Tony and Leck reeling in an Aku
My Dad always says there’s a reason fishing is called fishing instead of catching. While not a stranger to freshwater lake fishing, my first time deep sea fishing was, well, a fishing trip and not a catching trip.
In years past, Kwaj fishermen tell me the fish used to be plentiful here, and they would almost never come back disappointed. More recently, an increase in the number of commercial fishing vessels licensed to operate in the Marshall Islands (e.g., Japanese, Chinese, American) has led to a decrease in success for the locals.
To some extent the fishing in the Marshall Islands depends on the time of year. Not that we really get seasons here, but some fish migrate to (or come from) other parts of the world that do.
After living on Kwajalein for almost two years, a few of the regular fishermen invited me out on a boat to finally go fishing one morning in early April.
It was towards the end of Mahi Mahi season, so they told me, but we still thought we might catch one or two and probably some tuna and/or Ono (aka Wahoo). Two of these guys had been boasting for a while that they went out fishing almost every weekend for the last two years (when they got here), and ALWAYS caught at least one fish. One of them had even recently acquired a giant cooler that was perhaps twice the size of the coolers available to rent at the small boat marina, and got me a small pair of gloves to borrow so that I could pull in one of the hand lines.
The regular setup these guys have is two large poles and two hand lines, one on each side of the stern of the B-boat (the 22-foot twin-engine powerboats available for rent on Kwaj).
We set out trawling up the west reef of the atoll, anywhere from about a half-mile away from the islands to a mile or two out in the ocean (the rental boat limit is 3 miles oceanside). As you can probably guess from the build up, we tried our best and occasionally changed lures, but ultimately came away skunked. I didn’t feel too bad as it was still a nice morning out, but the guys felt terrible (“first time!”) and dreaded the “walk of shame” up the dock with an empty cooler and no fish to clean.
Once back at the marina, we were slightly consoled by the fact that the most any of the other boats caught was three. Sadly we couldn’t even say we got a hit on a line but the fish got away.
Hawaiian Spinner Dolphins, Kwajalein Atoll
The next weekend, I had to go with them again and hopefully actually catch something.
As soon as we went outside SAR Pass (the nearest ocean pass, on Kwaj’s west side), we came across a huge pod of spinner dolphins!!
I was thrilled to the core, and kneeled down at the bow of the boat to try to get close up shots (sadly with just my cheap point-and-shoot as I didn’t risk my DSLR). I had seen dolphins once or twice before from the shore, but they were always a ways off. The spinner dolphins we have here like to jump out of the water and spin around their long axis, which can make quite the show if there are a few showing off.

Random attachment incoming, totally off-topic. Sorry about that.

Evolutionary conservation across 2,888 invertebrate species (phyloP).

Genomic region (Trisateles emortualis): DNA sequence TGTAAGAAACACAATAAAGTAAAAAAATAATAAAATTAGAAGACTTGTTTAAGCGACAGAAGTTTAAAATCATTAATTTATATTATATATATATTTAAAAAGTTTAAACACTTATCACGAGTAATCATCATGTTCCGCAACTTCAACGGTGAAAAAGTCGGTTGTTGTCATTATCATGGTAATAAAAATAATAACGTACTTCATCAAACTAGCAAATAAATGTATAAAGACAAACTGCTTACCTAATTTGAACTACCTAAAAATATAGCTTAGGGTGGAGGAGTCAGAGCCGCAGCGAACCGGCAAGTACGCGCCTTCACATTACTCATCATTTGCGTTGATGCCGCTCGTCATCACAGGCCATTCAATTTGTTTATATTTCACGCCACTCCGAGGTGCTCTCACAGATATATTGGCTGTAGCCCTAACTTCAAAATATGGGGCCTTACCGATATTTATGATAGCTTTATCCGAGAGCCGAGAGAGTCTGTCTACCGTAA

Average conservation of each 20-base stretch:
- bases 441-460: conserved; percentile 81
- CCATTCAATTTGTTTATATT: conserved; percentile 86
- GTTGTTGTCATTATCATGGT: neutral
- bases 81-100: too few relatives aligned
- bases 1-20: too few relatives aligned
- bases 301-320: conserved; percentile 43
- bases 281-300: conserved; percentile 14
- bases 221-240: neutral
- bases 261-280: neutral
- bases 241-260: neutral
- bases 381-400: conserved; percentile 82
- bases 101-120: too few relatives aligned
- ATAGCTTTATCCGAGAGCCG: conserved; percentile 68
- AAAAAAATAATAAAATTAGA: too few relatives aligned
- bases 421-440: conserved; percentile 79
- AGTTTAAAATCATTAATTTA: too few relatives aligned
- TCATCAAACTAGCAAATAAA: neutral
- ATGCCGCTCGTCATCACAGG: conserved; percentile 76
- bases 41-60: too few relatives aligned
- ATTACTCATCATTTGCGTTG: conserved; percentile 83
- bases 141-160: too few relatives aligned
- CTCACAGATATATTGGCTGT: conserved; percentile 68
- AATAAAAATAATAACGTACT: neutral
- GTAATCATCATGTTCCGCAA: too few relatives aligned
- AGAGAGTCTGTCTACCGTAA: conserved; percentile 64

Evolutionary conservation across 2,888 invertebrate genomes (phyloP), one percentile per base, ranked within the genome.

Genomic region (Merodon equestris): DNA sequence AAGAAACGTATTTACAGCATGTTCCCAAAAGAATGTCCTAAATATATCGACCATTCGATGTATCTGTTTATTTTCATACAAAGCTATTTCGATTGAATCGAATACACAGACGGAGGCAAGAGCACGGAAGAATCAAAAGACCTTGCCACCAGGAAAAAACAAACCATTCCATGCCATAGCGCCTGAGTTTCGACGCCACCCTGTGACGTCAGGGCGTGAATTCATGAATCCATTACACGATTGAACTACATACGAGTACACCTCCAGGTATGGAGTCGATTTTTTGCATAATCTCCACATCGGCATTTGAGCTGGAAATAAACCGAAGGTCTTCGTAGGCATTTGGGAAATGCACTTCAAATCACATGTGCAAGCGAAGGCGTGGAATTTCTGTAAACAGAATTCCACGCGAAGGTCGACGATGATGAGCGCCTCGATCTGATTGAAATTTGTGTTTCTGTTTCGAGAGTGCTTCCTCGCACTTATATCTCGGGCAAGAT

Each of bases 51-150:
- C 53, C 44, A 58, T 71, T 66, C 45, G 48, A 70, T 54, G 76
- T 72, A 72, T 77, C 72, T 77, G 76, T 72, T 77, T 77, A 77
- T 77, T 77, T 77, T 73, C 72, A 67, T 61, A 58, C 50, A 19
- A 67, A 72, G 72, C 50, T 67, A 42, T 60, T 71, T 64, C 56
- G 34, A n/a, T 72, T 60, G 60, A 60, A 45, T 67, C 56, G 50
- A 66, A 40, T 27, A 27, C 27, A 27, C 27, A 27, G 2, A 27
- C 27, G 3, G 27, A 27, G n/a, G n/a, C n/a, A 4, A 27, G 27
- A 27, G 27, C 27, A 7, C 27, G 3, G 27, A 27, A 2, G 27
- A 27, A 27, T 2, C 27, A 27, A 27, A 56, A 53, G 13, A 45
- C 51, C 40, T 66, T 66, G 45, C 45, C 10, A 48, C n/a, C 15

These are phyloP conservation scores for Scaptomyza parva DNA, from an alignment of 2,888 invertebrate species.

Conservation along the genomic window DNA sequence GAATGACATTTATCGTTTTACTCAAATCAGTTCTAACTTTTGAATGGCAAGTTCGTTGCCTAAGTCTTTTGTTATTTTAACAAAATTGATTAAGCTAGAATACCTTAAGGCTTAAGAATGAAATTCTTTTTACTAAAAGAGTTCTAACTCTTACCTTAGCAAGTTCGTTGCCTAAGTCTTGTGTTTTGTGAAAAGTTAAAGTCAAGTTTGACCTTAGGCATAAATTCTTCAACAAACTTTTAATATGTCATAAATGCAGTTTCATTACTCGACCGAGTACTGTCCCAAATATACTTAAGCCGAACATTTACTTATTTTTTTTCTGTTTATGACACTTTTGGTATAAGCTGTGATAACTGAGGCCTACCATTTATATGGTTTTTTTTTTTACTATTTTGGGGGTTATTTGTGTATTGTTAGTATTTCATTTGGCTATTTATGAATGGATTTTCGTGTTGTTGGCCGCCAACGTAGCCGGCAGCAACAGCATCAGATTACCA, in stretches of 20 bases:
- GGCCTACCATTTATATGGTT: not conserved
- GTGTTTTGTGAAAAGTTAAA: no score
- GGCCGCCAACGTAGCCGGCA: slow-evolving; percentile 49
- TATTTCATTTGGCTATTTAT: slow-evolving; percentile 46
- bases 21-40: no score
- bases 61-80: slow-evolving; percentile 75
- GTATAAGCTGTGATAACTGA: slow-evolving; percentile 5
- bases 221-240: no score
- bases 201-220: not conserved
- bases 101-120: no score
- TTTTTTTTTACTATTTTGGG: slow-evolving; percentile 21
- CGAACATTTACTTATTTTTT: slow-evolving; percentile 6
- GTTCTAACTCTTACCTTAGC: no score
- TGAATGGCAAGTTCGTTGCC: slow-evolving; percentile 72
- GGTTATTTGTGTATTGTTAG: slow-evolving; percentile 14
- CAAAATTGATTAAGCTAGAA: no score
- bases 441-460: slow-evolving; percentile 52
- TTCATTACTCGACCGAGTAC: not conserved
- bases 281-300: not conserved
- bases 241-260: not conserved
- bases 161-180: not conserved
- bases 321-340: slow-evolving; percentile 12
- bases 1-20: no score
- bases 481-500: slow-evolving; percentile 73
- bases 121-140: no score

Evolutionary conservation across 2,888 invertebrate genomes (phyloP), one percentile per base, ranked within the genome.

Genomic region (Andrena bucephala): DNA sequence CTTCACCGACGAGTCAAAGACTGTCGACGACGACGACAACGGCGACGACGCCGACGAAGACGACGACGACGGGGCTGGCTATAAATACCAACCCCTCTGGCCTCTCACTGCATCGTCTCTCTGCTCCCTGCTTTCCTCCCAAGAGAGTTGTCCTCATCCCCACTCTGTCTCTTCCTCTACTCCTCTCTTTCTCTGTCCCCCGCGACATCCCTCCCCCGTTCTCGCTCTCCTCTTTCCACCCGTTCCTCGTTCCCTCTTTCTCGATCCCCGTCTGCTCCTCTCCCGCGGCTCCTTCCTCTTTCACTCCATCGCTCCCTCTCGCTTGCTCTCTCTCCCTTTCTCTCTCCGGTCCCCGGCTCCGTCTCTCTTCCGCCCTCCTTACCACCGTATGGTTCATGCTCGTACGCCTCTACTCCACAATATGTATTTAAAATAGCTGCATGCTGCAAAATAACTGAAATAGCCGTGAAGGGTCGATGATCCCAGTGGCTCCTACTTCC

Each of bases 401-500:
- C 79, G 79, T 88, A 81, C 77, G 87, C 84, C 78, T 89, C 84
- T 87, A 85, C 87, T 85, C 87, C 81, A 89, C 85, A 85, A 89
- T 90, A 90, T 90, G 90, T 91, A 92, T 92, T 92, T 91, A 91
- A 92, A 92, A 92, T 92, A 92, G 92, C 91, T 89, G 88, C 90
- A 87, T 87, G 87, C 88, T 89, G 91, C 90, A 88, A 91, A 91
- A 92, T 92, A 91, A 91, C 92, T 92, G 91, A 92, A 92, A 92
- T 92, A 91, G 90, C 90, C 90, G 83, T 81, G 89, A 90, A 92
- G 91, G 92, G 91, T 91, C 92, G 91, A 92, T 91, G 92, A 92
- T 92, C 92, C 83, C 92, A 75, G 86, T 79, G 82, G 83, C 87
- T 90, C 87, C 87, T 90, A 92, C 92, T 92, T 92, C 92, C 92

I had heard people say that the dolphins seem to love powerboats, and swim right alongside the boat, but I had never witnessed this until that day. Surrounded by an estimated 150 or so dolphins, I knew the day was going to be a good one. The water was literally THICK with them, and they liked to get right up under us and so close that I was a bit afraid for them, but they were fearless. That right there made the trip for me.
Not long after the dolphins disappeared, rather as suddenly as they appeared, we got a hit on one of the hand lines, and to our delight brought in a Mahi Mahi.
Excited to have the monkey off our back, we were in high spirits but still had to wait a while before our next bite.
This time we brought in an Aku (Hawaiian name for a Skipjack Tuna) on one of the poles. Akus are quite feisty, and as soon as one of the guys tossed it in the cooler, it started rapidly vibrating and making quite the racket, especially with all that space.
After trawling around for a while and changing lures again, we suddenly got a hit from a marlin!! One of the guys started to reel in the pole, but it was just playing with us and got away. After another minute, it hit a handline. Our boat driver even saw it crest the water, so we knew for sure it was a marlin.
Sadly the marlin never did take a good bite, so we lost it, but it sure gave us some excitement for a few minutes. We even saw its bill frayed the end of the hand line, which was interesting.
We finally had to head back to the marina as our boat’s rental time was up. While the guys might have been a little disappointed we didn’t have much more luck than just the two fish, after the previous week we were glad to have at least caught something for dinner.
Hanging onto a couple of heavy fish (especially the mahi, on the right), thinking “don’t drop, don’t drop, don’t drop them!”
I had another wonderful day, from the dolphins, to the fish we caught, to the excitement of the marlin, to another fine day with friends, and a most delicious grilled fish dinner outside on a lovely tropical evening!
Nurse Sharks at the marina, devouring discarded bits of the fish
For a few more photos of the fishing adventure, see my Kwajalein Atoll Fishing Flickr set.